Athletic policy undermines academic standards

The Southerner

By: Parker Killenberg

According to the Georgia High School Association’s 2016-2017 Constitution, student athletes only need two and a half academic credits per semester. Grady students have eight classes in their schedules and have to pass just over half of their classes to participate in varsity or junior varsity athletics. This policy undermines education and jeopardizes the educational and professional futures of student athletes.

The requirements of graduation and athletic eligibility are set by the state and GHSA. According to GHSA Executive Director Gary Phillips, since they’re deciding regulations for the whole state, GHSA and the state regulators have to take into account the schools that take only five credits per year, thus the policy requiring only 2.5 credits per semester

However, all of the schools in the Atlanta Public Schools district operate on an eight class schedule. While the Atlanta school board may be unable to change state-mandated graduation requirements, it can adjust GHSA’s requirements to fit the district by requiring student athletes to pass more credits. This would require the same athletic integrity at Grady, and other APS schools, as is expected at schools with only 5 classes.

The GHSA Constitution outlines athletic eligibility requirements for students in participating schools. These rules essentially boil down to requiring around six credits per year. This is well over half of the credits a student can achieve per year at Grady, and this may assure coaches that their athletes are receiving a well-rounded education. However, the coaches may think differently, if they look closer.

In freshman year, a student athlete only has to pass 2.5 units out of four per semester. That is only .5 of a credit more than half of your classes. Especially in their first year of high school, athletes should be required to put in the effort to pass at least three-fourths of their classes. Not doing so creates habits of underperformance throughout high school.

Students must alternate between receiving 2.5 and 3.5 units per semester during their sophomore and junior years to keep up with athletic requirements. However, they’re forced to pass all of their classes second semester of senior year to fulfill the minimum requirements of graduating. Expecting students to pass four credits senior year after requiring less the other seven semesters of high school is unfair and irresponsible. Along with battling senioritis and heightened expectations, senior athletes will have to struggle to obtain credits and fight to play well in their last sports season.

While the Grady graduation requirement, entailing 24 credits for all four years in high school, allows a student to fail a year’s worth of classes during their eight-semester high school career, GHSA and the APS school district should expect more than the minimum from their student athletes. Requiring extraordinary athletic performance but ordinary scholarly effort is diminishing the “school” part of “school sports.” Putting such an emphasis on attending practices and high performance in games belittles education and teaches teenagers to value sports over knowledge. This can lead to a cycle of educational underachievement and putting minimum effort into schooling.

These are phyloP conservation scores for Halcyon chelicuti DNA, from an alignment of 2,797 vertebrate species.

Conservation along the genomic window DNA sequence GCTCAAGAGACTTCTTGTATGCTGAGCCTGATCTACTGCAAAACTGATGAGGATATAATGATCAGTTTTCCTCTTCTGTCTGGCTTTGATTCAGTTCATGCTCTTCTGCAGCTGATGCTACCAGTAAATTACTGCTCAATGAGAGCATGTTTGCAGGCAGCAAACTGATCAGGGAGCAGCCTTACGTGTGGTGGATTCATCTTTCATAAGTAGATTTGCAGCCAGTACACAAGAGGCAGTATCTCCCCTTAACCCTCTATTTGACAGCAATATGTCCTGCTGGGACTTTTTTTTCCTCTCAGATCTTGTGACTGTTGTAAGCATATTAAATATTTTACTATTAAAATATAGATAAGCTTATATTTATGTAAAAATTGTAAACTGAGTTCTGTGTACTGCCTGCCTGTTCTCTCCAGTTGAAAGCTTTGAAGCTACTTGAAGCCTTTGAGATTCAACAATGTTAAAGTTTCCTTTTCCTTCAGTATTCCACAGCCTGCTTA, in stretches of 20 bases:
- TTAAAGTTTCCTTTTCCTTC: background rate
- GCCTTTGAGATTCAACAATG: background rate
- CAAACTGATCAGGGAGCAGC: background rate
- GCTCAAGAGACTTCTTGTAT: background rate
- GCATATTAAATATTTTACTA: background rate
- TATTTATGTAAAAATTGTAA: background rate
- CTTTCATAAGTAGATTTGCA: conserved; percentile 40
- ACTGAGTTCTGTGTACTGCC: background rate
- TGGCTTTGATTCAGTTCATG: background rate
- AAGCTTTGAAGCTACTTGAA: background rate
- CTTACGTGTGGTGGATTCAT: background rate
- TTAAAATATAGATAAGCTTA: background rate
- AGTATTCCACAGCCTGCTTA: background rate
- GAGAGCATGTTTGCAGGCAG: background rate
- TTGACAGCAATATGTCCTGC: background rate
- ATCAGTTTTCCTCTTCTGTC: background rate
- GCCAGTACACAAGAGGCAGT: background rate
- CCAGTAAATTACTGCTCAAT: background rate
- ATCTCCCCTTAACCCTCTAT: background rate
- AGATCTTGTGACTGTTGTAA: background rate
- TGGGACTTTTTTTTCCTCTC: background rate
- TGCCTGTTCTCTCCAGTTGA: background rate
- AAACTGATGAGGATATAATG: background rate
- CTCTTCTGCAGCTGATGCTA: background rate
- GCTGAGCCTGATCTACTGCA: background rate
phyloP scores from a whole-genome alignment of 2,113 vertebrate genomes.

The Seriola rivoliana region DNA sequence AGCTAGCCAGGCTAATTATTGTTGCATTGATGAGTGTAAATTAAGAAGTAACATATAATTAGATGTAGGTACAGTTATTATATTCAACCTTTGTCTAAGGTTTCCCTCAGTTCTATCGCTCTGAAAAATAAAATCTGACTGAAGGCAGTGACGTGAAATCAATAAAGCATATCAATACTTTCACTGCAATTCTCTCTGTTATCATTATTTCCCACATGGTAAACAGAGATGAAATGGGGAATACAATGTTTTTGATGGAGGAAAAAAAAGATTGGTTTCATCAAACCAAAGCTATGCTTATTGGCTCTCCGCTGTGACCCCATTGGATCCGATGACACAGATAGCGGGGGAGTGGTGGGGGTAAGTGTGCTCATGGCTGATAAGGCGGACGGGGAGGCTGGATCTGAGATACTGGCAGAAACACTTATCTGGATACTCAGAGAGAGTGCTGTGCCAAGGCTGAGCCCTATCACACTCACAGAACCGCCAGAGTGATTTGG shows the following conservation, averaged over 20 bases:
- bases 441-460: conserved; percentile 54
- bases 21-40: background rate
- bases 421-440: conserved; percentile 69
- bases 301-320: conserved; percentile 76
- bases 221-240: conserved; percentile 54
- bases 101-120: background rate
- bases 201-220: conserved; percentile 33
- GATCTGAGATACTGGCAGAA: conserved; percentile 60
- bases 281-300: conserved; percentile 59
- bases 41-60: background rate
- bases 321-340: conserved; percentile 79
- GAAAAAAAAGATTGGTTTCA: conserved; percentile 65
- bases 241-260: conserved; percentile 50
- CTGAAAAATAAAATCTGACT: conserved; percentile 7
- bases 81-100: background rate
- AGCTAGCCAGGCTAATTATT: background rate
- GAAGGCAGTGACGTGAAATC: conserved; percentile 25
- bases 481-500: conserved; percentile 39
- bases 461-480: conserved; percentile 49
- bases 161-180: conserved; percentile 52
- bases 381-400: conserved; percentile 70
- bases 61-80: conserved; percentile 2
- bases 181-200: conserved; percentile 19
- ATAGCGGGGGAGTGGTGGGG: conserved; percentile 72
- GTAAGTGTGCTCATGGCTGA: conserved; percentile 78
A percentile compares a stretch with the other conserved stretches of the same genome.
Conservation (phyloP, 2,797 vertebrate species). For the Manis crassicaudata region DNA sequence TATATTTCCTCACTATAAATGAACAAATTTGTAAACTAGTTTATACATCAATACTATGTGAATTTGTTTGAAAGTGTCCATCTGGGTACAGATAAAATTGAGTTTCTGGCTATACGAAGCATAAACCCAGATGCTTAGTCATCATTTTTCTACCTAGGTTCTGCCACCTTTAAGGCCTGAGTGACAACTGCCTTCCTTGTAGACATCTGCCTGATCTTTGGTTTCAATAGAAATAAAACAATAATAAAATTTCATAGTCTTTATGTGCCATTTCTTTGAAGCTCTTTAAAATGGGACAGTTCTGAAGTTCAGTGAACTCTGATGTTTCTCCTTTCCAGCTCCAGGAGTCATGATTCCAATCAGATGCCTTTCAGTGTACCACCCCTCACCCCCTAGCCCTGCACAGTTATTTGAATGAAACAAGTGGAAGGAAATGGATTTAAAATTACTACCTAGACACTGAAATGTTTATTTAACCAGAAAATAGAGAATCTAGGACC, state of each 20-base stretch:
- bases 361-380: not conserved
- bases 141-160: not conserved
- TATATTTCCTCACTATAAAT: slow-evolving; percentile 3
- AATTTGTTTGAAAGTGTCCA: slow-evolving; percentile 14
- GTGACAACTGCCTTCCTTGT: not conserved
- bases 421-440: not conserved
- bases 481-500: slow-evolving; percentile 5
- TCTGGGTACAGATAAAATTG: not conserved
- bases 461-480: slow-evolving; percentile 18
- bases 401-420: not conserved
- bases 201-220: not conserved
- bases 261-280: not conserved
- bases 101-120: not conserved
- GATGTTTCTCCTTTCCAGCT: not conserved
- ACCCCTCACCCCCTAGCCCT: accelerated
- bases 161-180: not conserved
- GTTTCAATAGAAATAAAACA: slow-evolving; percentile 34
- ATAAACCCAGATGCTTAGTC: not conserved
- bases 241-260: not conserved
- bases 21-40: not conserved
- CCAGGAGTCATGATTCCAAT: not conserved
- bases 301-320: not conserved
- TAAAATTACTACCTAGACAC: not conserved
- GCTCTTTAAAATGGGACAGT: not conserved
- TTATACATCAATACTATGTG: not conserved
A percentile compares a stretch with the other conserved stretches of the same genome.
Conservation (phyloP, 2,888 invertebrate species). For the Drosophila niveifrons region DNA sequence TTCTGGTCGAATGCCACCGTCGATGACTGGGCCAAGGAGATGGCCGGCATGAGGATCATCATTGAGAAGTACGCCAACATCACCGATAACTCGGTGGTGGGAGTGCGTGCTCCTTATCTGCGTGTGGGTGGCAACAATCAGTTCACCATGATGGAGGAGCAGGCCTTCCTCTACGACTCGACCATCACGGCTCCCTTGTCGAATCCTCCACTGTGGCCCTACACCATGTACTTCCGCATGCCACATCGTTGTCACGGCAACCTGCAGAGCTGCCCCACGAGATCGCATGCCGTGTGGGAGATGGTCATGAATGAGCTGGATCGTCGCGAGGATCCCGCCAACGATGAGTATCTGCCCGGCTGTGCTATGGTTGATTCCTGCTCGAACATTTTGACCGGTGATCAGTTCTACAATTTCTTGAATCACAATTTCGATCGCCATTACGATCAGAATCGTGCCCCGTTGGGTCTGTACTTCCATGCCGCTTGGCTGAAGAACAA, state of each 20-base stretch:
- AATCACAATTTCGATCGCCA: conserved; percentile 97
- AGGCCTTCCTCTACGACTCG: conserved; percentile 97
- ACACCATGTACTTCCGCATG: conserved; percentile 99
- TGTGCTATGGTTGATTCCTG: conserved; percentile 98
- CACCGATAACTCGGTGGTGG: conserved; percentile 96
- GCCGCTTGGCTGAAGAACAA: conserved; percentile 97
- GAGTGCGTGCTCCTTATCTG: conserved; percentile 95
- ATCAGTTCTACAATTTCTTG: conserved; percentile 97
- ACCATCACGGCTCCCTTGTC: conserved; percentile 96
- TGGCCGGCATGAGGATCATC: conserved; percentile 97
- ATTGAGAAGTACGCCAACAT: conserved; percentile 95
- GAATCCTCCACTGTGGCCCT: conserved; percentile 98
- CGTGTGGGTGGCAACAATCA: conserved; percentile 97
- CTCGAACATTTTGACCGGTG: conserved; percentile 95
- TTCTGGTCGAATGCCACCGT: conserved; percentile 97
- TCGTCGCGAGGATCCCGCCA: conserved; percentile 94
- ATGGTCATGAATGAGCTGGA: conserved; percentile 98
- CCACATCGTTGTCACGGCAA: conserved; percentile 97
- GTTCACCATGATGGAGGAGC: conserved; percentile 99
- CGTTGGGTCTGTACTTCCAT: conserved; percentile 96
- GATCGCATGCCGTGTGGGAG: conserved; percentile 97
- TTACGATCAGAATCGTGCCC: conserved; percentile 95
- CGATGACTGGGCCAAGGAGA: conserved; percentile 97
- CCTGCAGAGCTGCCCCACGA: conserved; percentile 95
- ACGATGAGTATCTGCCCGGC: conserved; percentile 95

Out of the almost eight million teenagers who participate in high school athletics nationwide, only a fraction go on to compete professionally. According to the National Collegiate Athletic Association, only 6.7 percent of high school football players go on to play professionally. This number is cut in half for basketball players, where only 3.5 percent end up playing for professional teams. Why does GHSA allow student athletes to shift focus from their education to sports when such a small percentage will make a career out of it?

For the small percentage who do go on to professional teams, players need a backup plan for retirement. According to Sports Illustrated magazine, 78 percent of former NFL players go broke within two years of retirement, compared with 60 percent of NBA players who go bankrupt within five years of retirement. These athletes focus solely on sports for their entire educational careers and discover they have nothing to pursue after sports.

It is the responsibility of the Atlanta school board to amend its requirements to compel student athletes to pass at least 3.5 credits each semester of high school. This will push students to obtain 28 credits in their four years of high school in order to go above and beyond the minimum graduation requirements. It will also allow students a buffer for their last semester instead of forcing them to pass all of their classes second semester senior year, after expecting less for their previous semesters. This policy will ensure that student athletes put as much time into education as they do into athletics and give them the necessary discipline to continue education after high school.